— Grief over missing baby Lisa Irwin has caused inconsistencies in her mother’s story, according to a private investigator and prominent defense attorney who have been hired by the family.
They also maintain Deborah Bradley had nothing to do with the baby's disappearance.
“I do believe this baby is alive and in the hands of someone else,’’ private investigator Bill Stanton told TODAY’s Ann Curry Tuesday. “The fact that they haven’t found this child just reinforces my belief that the baby is alive. Who steals a puppy to do away with a puppy? You steal that puppy because you want it. I think it’s either trafficking or maybe an emotionally disturbed person that took this child.’’
Baby Lisa has been missing since Oct. 4, and although the Kansas City police have not named anyone a suspect, they have noted that the parents of the child, Deborah Bradley and Jeremy Irwin, have not been as cooperative as they would like in the investigation of her disappearance. Bradley has also revealed discrepancies from the original story she told investigators, as she recently said she was drunk on the night of her baby’s disappearance and that the last time she saw her child was nearly four hours earlier than she originally told police.
She also revealed that she takes anti-anxiety medication and may have blacked out from drinking wine on the night that her daughter disappeared. Bradley admitted on Monday that she fears she will be arrested, which newly-hired defense attorney Joe Tacopina said is “absolutely not’’ going to happen.
“People are making a little bit more that than it is,’’ Tacopina told Curry. “She’s not changing her story as to when she saw her baby last. She describes putting the baby to bed at a certain time of night. Obviously she wasn’t clocking that when she was putting the baby to bed. She wasn’t marking the time down.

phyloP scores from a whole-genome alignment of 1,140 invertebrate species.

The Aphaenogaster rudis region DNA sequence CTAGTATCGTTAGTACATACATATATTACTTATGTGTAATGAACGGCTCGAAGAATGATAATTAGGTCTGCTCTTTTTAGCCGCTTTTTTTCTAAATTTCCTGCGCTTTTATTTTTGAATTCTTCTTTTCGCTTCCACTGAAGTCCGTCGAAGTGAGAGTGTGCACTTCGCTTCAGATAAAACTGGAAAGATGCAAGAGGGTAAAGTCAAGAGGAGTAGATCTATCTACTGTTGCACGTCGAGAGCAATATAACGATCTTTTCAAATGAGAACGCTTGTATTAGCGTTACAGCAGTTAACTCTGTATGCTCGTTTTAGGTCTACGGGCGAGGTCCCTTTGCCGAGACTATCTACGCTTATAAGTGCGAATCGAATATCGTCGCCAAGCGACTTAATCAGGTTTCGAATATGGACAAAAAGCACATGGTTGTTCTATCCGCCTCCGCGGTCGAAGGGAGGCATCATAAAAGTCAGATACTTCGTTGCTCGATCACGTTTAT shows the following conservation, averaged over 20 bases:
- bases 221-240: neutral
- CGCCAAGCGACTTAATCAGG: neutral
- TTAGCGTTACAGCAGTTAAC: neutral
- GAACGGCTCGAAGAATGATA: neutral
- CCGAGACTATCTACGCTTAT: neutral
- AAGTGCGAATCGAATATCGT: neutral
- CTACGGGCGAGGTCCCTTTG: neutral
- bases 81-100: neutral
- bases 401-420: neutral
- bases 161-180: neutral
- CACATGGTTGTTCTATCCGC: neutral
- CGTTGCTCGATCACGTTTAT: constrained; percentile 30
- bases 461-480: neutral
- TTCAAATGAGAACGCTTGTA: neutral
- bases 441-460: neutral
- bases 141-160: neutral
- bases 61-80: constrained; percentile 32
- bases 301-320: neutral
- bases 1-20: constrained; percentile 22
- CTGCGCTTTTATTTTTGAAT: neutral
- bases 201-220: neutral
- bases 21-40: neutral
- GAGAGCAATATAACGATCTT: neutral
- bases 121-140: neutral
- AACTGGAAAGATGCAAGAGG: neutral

“This woman is someone who is…under grief and trauma every day, who is missing her 11-month-old baby, and she’s been interviewed and given everything she can give to authorities, but she’s been accused by innuendo and rumor, directly and indirectly, of having a hand in the disappearance of her child.’’
“I can’t change what people think,’’ Bradley told NBC News. “Everybody is going to have an opinion. It’ s just so easy to judge, it is so easy to point the finger, it is so easy to make assumptions when you don’t know me as a person, you don’t know me as a mother.’’
Bradley and Irwin announced Monday that they had hired Tacopina, who most famously defended Joran Van der Sloot, the man suspected in the disappearance of Natalee Holloway in Aruba in 2005.
“Clearly the parents’ level of cooperation has not been what it needs to be to find this child,’’ the Kansas City Police Department said in a statement. “Should they change their minds, our door is always open.’’
“It’s unbelievable to hear that,’’ Tacopina said. “They’ve cooperated as recently as yesterday. They want to cooperate, but they want to make sure the investigation is being done in good faith. When you’re cooperating, and you’re being interviewed, and a detective within an hour or two of the baby’s disappearance starts accusing you of murder, it really doesn’t do much for the cooperative spirit. These parents want more than anything to find out what happened.’’
Stanton and his team are re-examining the evidence the police have gathered as well as conducting their own investigation into the baby’s disappearance. The baby was first discovered missing, the parents have said, when Jeremy Irwin came home from his first night shift as an electrician at 4 a.m. Police have received hundreds of tips, but have not named anyone a suspect.
“They need to understand that these people are victims,’’ Tacopina said. “They are grieving parents who are missing their 11-month-old baby. (The parents) will deal with this stuff regarding any allegations or accusations. All they want more than anything is for their baby Lisa to come home.’’